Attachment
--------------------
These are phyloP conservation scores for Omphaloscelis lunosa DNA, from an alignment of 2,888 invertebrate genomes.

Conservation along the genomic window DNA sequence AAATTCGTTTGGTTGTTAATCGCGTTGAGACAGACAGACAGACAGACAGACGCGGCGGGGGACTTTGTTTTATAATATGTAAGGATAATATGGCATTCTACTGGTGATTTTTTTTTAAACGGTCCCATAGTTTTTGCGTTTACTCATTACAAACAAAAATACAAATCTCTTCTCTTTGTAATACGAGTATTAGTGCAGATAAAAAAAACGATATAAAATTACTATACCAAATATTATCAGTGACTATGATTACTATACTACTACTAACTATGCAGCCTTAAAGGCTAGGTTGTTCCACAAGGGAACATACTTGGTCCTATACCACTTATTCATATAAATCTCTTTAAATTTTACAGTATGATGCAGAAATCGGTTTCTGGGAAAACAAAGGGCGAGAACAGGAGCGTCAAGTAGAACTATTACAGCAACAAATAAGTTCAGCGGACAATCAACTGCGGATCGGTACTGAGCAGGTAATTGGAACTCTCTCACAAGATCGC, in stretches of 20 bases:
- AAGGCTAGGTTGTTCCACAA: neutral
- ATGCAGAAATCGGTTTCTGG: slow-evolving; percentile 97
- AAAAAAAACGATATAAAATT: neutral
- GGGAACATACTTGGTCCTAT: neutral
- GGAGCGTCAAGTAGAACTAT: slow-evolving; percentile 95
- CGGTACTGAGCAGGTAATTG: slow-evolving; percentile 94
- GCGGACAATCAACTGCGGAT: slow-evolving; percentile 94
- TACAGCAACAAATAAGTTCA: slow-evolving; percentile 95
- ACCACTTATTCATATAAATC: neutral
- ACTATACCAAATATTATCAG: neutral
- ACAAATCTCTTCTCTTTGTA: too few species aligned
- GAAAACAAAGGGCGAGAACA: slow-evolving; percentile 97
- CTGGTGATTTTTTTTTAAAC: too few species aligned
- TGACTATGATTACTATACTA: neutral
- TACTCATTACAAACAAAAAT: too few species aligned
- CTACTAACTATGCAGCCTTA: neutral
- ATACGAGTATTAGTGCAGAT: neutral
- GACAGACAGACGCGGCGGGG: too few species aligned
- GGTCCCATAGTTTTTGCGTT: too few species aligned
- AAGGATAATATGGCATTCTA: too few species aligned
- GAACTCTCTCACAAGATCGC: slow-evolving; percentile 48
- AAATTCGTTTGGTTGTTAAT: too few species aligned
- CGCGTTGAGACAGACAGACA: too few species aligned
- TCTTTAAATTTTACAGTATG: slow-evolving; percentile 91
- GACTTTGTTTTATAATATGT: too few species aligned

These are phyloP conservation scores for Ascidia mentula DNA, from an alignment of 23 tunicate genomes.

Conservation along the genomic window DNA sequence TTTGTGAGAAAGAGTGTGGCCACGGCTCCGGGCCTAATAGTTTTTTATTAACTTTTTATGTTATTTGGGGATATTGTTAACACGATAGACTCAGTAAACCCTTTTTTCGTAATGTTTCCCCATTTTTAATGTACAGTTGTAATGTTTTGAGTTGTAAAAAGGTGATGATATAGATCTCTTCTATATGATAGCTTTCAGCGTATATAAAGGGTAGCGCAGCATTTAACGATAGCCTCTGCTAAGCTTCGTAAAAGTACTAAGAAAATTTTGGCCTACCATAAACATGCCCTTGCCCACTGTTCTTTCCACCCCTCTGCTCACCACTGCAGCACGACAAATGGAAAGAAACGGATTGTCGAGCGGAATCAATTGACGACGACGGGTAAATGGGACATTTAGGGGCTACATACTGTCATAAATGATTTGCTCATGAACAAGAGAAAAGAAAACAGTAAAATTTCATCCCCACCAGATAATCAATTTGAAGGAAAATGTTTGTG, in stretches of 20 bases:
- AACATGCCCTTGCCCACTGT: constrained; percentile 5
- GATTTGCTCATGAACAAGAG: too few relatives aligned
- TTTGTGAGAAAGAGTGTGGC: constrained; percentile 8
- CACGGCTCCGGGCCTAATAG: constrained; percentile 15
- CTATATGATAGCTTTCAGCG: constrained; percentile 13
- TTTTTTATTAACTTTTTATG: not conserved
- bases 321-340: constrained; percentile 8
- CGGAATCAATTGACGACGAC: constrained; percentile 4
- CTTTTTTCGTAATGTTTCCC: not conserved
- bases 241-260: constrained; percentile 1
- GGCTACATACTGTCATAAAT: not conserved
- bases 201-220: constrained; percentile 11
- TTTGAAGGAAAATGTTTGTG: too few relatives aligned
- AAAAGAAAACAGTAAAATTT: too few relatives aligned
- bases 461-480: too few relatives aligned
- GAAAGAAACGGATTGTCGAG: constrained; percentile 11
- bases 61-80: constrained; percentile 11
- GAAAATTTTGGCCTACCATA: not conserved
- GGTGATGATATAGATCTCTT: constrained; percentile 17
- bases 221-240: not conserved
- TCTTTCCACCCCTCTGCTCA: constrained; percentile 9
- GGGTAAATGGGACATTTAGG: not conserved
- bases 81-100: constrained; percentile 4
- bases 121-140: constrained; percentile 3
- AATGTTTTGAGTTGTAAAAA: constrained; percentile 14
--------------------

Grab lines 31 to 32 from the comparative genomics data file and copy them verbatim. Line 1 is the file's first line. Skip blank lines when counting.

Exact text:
- GATTTGCTCATGAACAAGAG: too few relatives aligned
- TTTGTGAGAAAGAGTGTGGC: constrained; percentile 8